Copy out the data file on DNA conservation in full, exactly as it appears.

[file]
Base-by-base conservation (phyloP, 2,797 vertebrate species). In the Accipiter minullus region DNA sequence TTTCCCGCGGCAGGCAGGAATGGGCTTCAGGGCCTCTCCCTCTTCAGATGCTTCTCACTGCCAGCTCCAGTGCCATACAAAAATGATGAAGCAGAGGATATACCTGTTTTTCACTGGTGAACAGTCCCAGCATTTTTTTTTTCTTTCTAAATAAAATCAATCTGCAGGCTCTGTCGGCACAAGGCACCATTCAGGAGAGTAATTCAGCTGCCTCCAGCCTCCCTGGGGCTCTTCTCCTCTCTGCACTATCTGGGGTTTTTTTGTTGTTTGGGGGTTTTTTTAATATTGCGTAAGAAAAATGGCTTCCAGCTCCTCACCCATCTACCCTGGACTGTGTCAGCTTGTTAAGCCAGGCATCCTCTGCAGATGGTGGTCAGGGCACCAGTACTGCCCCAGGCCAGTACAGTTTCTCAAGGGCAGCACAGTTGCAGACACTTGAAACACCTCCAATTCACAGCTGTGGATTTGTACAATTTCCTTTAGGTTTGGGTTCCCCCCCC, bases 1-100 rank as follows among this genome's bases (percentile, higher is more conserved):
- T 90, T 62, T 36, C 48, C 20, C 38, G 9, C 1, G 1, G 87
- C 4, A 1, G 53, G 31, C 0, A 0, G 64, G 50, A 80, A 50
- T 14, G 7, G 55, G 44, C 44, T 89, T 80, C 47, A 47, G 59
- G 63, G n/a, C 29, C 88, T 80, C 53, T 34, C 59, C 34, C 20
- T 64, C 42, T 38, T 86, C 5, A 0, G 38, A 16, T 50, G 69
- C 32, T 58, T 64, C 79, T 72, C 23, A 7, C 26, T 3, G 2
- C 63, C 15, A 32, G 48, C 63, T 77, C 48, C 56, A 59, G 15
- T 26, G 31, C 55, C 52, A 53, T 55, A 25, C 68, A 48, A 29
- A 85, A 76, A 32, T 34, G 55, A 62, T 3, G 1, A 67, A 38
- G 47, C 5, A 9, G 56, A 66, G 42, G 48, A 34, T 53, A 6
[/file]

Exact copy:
Base-by-base conservation (phyloP, 2,797 vertebrate species). In the Accipiter minullus region DNA sequence TTTCCCGCGGCAGGCAGGAATGGGCTTCAGGGCCTCTCCCTCTTCAGATGCTTCTCACTGCCAGCTCCAGTGCCATACAAAAATGATGAAGCAGAGGATATACCTGTTTTTCACTGGTGAACAGTCCCAGCATTTTTTTTTTCTTTCTAAATAAAATCAATCTGCAGGCTCTGTCGGCACAAGGCACCATTCAGGAGAGTAATTCAGCTGCCTCCAGCCTCCCTGGGGCTCTTCTCCTCTCTGCACTATCTGGGGTTTTTTTGTTGTTTGGGGGTTTTTTTAATATTGCGTAAGAAAAATGGCTTCCAGCTCCTCACCCATCTACCCTGGACTGTGTCAGCTTGTTAAGCCAGGCATCCTCTGCAGATGGTGGTCAGGGCACCAGTACTGCCCCAGGCCAGTACAGTTTCTCAAGGGCAGCACAGTTGCAGACACTTGAAACACCTCCAATTCACAGCTGTGGATTTGTACAATTTCCTTTAGGTTTGGGTTCCCCCCCC, bases 1-100 rank as follows among this genome's bases (percentile, higher is more conserved):
- T 90, T 62, T 36, C 48, C 20, C 38, G 9, C 1, G 1, G 87
- C 4, A 1, G 53, G 31, C 0, A 0, G 64, G 50, A 80, A 50
- T 14, G 7, G 55, G 44, C 44, T 89, T 80, C 47, A 47, G 59
- G 63, G n/a, C 29, C 88, T 80, C 53, T 34, C 59, C 34, C 20
- T 64, C 42, T 38, T 86, C 5, A 0, G 38, A 16, T 50, G 69
- C 32, T 58, T 64, C 79, T 72, C 23, A 7, C 26, T 3, G 2
- C 63, C 15, A 32, G 48, C 63, T 77, C 48, C 56, A 59, G 15
- T 26, G 31, C 55, C 52, A 53, T 55, A 25, C 68, A 48, A 29
- A 85, A 76, A 32, T 34, G 55, A 62, T 3, G 1, A 67, A 38
- G 47, C 5, A 9, G 56, A 66, G 42, G 48, A 34, T 53, A 6